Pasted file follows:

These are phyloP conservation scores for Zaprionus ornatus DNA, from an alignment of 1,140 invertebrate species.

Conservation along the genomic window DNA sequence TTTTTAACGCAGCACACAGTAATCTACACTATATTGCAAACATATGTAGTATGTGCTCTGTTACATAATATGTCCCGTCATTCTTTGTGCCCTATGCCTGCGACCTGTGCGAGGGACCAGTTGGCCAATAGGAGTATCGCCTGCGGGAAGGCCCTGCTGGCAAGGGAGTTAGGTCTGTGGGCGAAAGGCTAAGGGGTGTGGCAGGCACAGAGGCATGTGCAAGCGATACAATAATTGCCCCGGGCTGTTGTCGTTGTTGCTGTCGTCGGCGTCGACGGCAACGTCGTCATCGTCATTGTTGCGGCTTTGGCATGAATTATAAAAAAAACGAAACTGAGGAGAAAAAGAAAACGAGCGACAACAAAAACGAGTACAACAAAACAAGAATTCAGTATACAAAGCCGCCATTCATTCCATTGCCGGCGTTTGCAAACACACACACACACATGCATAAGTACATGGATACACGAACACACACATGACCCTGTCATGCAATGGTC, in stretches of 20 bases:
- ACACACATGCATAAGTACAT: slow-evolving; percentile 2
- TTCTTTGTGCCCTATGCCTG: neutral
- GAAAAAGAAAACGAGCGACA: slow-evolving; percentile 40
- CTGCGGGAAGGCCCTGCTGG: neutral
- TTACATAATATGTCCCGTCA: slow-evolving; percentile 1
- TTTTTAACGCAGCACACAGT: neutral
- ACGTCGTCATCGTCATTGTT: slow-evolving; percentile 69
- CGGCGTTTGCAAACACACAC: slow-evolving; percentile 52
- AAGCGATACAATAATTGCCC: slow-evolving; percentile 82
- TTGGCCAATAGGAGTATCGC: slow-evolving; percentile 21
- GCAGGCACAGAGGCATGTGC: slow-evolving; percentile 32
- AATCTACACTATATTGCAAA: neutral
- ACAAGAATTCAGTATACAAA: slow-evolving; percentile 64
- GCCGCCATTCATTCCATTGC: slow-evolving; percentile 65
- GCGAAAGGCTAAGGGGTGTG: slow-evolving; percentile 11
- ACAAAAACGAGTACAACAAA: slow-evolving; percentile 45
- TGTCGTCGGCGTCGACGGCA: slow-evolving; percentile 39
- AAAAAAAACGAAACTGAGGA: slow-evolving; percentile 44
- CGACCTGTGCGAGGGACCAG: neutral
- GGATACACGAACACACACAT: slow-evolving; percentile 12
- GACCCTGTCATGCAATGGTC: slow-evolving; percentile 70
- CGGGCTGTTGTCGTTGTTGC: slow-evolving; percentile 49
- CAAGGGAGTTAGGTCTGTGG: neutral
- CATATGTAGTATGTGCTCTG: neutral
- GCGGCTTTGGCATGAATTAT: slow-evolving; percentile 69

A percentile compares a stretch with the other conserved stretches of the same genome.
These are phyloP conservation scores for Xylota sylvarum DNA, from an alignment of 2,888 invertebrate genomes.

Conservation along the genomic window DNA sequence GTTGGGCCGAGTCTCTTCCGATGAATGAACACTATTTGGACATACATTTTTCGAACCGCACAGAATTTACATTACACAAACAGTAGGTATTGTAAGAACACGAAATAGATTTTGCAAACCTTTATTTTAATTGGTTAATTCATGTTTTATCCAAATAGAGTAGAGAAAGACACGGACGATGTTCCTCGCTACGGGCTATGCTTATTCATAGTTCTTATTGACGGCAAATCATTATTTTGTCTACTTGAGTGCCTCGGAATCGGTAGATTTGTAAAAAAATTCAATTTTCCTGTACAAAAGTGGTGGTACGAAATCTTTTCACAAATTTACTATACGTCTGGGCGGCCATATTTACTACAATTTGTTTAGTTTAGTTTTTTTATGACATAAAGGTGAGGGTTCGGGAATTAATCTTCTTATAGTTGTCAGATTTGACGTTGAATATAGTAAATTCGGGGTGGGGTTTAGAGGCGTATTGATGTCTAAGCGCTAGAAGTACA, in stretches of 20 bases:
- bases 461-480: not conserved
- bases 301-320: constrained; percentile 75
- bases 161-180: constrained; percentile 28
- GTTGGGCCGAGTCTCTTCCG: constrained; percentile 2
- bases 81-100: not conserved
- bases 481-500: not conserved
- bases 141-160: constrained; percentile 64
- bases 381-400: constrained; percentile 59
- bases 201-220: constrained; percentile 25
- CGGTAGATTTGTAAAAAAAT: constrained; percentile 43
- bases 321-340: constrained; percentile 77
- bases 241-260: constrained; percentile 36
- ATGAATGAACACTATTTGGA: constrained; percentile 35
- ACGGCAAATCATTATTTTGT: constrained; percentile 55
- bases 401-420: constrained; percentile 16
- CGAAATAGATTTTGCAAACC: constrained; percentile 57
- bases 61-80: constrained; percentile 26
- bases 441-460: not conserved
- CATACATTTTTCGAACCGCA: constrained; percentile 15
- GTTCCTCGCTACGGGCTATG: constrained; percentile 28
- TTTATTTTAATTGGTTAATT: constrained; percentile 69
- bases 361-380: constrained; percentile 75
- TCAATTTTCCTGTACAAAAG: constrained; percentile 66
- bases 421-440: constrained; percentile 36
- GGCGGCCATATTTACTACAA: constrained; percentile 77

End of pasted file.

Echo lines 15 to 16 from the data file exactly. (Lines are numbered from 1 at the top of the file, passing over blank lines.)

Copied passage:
- ACAAGAATTCAGTATACAAA: slow-evolving; percentile 64
- GCCGCCATTCATTCCATTGC: slow-evolving; percentile 65